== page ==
Thursday, April 11, 2013

Elders' yatra details

Hakea in flower

This yatra is designed for those in the irony years, where bodies weaken as wisdom grows. I will lead a half- day of silent mindful walking in the Blue Mountains World Heritage Area. The walk is easy and is graded between 1 and 2 on a scale of 1 to 5. There will also be seated meditation, barefoot walking and there are opportunities for people to extend their yatra if they wish ( at their own risk).

DATE AND TIME:  Saturday the 4th of May from 9:30 a.m. to about 2 p.m.

COST:                       $20 plus dana (gift)


TRANSPORT:          Railway- friendly but some 4WD's would be great

BOOKINGS:            book in by May 2. More info will be sent after registration.

 ENJOY:                       amazing views, Actinotus minor


Humping patiently / a load of old basalt / three worn mountains

Wednesday, April 10, 2013

The haiku template of transition

This is an edited version of a piece I wrote for the autumn edition of "Mind Moon Circle: journal of the Sydney Zen Centre". For the unexpurgated text, go to:, newsletters Autumn 2013 

"The first of the Diamond Sangha great vows states, “The many beings are numberless; I vow to save them”. This is true bodhisattva work, impossible and selfless and entirely possible.

In 2000 I began to go walking with the Blue Mountains Conservation Society every week. The group I walked with called themselves the “Interpretives”. On those walks every Thursday  I gradually added to my knowledge of my bioregion and its plants, birds, animals, Aboriginal ways of living, scats, insects, white history, Aboriginal history, sites, and geology. The people in the group were interested in all this, and had knowledge and political savvy. I began to work on a book based on walks in Gundungurra country and I walked, and led walks, with this group for about eleven years.  What we noticed over that time was changes. Wattle was flowering earlier and earlier every year, the Acacia terminalis coming out in May rather than June,  a distinctive bush such as Leptospermum macrocarpa was blossoming earlier. Other bushwalkers I met confirmed this observation. In 2009, out on my own, I spotted a bird called a noisy pitta  in the Glenbrook creek area just near my home. This was odd, since the southern range of this bird was supposed to be the mid-north coast, according to my Pizzey *1. When I spoke to professional twitcher Carol Probets about this, she confirmed that this bird had  been seen in the Wollongong area. Birds and fish are gradually migrating south freely because they are not so subject to man-made barriers. There are now fifty species of NSW fish in the waters off Tasmania.This was the effects of climate change right before us, indisputably.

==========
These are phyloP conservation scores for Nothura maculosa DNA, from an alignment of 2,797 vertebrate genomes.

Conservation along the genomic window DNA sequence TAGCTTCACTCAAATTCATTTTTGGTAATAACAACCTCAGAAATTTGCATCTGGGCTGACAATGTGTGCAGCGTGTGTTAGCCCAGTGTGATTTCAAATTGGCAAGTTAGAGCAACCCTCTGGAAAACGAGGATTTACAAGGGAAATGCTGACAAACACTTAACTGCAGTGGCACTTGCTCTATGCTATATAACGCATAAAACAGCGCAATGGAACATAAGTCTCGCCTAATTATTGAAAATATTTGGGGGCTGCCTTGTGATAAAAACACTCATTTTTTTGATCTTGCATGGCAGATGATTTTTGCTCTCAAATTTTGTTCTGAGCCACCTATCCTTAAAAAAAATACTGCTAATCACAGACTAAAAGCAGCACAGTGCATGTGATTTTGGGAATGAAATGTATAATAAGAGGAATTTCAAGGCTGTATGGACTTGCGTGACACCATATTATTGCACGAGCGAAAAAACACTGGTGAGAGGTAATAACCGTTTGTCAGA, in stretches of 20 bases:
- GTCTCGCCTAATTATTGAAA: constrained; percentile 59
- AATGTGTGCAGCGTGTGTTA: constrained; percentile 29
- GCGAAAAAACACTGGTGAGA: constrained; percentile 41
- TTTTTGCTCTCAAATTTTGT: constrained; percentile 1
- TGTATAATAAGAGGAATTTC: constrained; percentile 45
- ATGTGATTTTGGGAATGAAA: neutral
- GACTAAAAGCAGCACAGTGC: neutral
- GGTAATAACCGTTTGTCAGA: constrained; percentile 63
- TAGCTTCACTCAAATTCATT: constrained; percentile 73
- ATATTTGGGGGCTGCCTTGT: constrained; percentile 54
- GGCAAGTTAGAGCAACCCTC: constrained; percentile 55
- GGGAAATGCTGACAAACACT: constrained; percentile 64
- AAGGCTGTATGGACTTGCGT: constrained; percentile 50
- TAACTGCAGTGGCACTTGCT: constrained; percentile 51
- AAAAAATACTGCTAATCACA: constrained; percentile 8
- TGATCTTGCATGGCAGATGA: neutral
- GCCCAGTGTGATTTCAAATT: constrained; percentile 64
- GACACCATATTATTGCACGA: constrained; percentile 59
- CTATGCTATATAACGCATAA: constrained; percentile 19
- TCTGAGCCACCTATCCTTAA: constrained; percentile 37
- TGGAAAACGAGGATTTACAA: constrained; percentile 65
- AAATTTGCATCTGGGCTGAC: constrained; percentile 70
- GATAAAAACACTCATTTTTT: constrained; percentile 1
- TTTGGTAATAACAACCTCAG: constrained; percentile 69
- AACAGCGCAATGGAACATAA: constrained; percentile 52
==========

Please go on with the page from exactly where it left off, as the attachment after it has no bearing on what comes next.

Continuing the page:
I would write haiku on these walks. Ever since I met Robert Aitken Roshi, I’ve been playing around with haiku, which are short poems about nature. When I had just moved to Australia, and had a job with Telecom, I’d relieve the tedium of clerk level one by going at lunchtime to a park and reading his “ A zen wave: Basho’s haiku and zen”.  But one of the important facets about haiku, as a traditional Japanese literary form, is that there should be a kigo, a season word in each poem. There is a whole rich bank of associations with these kigo - crickets for autumn: melancholy. So it was interesting to me to study the seasons in the Blue Mountains. How many seasons were there? According to local Aboriginal aunties, the Gundungurra considered that there were seven. The pagan priestess Glenys Livingstone, of Springwood where I live, posited twelve. Or was there not a yearly cycle at all, but in the sunburnt country, sometimes droughts and then flooding rains? Stressed plants in this country put on an out-of-season floral display if conditions are dire and it is their last chance of reproducing.